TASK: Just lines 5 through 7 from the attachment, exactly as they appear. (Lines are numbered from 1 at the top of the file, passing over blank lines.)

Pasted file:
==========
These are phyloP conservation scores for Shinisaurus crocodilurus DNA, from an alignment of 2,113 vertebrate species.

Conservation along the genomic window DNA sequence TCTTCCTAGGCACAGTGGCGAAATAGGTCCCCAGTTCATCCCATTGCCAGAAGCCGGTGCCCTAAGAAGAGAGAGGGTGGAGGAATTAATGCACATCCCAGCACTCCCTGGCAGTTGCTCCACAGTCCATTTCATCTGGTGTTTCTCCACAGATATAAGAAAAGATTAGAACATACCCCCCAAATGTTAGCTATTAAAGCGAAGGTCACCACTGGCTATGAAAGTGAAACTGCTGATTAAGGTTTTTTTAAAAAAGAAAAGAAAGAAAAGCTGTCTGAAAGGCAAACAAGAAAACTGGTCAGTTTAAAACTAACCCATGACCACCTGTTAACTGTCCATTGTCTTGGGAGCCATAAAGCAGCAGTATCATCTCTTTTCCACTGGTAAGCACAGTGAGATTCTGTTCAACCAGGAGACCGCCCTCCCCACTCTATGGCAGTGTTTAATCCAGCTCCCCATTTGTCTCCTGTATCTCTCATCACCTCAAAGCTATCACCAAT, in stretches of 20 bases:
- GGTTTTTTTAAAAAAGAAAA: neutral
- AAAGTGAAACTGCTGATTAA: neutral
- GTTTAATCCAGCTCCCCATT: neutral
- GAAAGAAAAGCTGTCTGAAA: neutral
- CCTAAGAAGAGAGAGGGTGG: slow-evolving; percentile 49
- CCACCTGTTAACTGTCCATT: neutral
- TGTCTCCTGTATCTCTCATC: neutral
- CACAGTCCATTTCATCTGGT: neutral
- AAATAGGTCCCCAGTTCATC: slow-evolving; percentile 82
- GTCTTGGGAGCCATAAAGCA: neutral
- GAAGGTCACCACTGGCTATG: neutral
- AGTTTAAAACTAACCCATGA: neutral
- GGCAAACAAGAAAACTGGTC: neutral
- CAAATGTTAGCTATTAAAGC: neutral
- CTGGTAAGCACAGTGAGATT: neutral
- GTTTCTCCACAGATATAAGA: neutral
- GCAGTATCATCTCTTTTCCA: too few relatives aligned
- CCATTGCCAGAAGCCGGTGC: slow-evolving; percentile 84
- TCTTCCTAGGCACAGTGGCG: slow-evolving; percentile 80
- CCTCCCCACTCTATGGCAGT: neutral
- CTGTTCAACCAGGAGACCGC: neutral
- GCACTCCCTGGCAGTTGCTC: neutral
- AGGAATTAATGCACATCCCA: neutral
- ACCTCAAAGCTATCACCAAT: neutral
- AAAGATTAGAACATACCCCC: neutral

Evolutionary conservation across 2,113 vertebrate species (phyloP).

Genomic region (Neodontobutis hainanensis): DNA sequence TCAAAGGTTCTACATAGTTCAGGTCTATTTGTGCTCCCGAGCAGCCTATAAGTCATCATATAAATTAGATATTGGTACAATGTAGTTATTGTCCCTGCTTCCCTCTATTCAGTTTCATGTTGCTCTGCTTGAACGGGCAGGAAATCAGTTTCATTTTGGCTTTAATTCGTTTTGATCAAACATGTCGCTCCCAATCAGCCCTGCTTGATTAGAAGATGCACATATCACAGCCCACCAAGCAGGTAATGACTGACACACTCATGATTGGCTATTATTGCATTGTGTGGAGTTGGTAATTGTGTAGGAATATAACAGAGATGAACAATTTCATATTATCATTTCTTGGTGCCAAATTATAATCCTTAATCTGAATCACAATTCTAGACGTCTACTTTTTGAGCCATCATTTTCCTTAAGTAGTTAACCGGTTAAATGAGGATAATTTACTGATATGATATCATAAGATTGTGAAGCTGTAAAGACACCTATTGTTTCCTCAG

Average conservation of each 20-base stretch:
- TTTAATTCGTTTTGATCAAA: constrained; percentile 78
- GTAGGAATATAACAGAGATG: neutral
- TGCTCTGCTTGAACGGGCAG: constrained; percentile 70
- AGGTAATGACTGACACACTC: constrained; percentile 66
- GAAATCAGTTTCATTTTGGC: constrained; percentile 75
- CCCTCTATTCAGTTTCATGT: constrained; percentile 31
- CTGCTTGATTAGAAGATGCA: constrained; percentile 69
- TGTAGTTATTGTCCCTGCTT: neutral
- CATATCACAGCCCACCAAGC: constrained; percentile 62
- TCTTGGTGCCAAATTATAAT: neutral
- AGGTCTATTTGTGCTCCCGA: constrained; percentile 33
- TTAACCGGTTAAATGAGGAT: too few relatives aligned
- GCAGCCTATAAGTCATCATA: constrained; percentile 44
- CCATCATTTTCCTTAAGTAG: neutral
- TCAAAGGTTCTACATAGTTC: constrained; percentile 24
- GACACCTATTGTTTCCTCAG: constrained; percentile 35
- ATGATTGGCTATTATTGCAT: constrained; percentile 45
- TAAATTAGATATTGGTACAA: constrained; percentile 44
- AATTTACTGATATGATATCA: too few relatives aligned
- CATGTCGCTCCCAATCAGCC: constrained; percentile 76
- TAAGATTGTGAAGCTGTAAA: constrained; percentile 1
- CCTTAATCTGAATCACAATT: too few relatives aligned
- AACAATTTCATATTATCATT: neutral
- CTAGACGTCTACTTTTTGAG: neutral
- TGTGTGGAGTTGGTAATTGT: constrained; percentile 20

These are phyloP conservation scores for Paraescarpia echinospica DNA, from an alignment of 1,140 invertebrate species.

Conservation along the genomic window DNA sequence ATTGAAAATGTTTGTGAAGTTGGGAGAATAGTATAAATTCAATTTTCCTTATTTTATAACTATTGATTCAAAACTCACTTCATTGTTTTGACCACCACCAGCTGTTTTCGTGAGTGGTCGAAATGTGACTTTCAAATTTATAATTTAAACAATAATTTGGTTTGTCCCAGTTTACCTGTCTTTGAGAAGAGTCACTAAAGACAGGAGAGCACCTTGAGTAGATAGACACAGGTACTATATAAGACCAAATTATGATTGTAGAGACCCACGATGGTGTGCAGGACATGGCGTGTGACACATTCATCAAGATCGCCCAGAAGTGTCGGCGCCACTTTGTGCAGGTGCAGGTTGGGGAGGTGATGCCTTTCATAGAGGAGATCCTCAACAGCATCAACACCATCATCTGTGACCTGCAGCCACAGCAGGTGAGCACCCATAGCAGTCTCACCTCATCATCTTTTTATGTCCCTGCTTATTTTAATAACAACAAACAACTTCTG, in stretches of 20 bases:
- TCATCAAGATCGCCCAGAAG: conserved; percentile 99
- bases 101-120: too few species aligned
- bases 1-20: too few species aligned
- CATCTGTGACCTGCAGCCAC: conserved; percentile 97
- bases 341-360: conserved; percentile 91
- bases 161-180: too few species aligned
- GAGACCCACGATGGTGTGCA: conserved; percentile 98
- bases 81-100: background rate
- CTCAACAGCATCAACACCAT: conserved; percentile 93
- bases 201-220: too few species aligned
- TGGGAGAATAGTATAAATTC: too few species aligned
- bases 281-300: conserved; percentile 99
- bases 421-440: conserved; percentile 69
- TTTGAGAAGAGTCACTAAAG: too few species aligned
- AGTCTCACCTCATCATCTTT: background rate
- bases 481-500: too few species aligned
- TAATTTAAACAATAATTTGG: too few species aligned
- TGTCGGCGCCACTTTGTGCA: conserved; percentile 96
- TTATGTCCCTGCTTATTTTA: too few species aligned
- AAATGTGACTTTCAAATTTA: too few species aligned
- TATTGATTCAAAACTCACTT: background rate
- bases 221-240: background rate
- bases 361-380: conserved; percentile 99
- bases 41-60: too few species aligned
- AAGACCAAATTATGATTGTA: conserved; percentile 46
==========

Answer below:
- GTTTAATCCAGCTCCCCATT: neutral
- GAAAGAAAAGCTGTCTGAAA: neutral
- CCTAAGAAGAGAGAGGGTGG: slow-evolving; percentile 49